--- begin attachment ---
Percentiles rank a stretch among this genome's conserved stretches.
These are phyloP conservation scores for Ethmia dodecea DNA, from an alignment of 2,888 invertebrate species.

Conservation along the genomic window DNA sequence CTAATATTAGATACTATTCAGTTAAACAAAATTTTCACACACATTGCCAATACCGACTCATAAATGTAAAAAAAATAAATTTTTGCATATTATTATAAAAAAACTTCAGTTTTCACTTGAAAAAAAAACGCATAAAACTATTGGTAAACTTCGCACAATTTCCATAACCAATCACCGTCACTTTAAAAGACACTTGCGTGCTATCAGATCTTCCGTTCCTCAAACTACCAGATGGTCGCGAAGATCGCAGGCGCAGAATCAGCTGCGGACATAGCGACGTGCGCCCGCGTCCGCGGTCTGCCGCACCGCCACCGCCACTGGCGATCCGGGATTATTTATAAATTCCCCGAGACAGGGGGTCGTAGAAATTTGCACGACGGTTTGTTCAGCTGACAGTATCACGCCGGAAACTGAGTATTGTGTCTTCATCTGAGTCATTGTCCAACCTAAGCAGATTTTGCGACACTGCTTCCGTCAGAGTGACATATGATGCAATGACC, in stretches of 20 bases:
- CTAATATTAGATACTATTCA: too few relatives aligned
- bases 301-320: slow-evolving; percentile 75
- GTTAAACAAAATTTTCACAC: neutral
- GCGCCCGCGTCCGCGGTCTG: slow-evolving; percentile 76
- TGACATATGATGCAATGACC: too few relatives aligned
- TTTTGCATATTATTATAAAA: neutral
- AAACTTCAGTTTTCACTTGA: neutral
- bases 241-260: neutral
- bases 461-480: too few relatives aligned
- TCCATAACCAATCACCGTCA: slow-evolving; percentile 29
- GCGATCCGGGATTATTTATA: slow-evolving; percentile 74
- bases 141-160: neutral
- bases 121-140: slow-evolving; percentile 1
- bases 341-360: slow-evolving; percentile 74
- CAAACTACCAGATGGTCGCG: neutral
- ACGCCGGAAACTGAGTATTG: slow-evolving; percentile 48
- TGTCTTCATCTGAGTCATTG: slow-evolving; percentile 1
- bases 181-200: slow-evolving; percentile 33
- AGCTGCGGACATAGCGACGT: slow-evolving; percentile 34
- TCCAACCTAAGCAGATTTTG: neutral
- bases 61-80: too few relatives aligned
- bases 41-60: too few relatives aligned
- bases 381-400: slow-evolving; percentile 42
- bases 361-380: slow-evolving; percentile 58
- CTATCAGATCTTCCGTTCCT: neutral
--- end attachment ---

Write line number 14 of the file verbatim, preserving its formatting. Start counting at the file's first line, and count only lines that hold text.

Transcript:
- GCGATCCGGGATTATTTATA: slow-evolving; percentile 74